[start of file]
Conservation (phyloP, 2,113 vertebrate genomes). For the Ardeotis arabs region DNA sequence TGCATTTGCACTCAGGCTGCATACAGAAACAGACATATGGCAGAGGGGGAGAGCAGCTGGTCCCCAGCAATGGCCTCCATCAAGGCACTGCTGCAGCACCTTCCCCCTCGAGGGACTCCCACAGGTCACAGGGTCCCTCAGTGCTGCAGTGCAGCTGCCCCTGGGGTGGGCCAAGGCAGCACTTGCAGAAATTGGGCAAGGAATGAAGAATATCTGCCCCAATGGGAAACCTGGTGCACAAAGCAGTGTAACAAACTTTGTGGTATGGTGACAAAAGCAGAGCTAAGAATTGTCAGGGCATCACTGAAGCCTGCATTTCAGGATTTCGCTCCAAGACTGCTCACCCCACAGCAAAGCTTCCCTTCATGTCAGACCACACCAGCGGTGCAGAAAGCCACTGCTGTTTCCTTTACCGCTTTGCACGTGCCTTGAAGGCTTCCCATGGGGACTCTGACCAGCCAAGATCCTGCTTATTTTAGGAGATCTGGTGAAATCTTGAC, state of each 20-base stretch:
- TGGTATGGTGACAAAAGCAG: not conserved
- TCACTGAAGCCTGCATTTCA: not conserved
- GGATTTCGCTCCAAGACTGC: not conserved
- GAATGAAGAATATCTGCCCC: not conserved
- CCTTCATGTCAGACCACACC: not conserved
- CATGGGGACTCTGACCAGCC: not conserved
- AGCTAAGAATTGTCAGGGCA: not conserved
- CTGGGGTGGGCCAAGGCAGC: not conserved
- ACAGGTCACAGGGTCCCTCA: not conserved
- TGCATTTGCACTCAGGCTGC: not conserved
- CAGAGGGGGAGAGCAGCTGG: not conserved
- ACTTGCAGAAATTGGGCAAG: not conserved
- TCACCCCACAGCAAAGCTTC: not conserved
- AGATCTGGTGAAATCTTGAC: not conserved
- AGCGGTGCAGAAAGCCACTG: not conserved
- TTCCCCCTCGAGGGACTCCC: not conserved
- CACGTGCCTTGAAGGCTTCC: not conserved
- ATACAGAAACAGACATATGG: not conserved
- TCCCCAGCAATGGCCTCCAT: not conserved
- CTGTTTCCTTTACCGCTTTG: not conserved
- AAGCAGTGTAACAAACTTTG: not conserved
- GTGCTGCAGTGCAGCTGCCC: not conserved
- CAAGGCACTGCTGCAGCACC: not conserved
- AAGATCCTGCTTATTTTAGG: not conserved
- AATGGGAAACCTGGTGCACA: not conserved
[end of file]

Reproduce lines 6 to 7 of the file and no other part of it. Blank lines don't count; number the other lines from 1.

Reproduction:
- CCTTCATGTCAGACCACACC: not conserved
- CATGGGGACTCTGACCAGCC: not conserved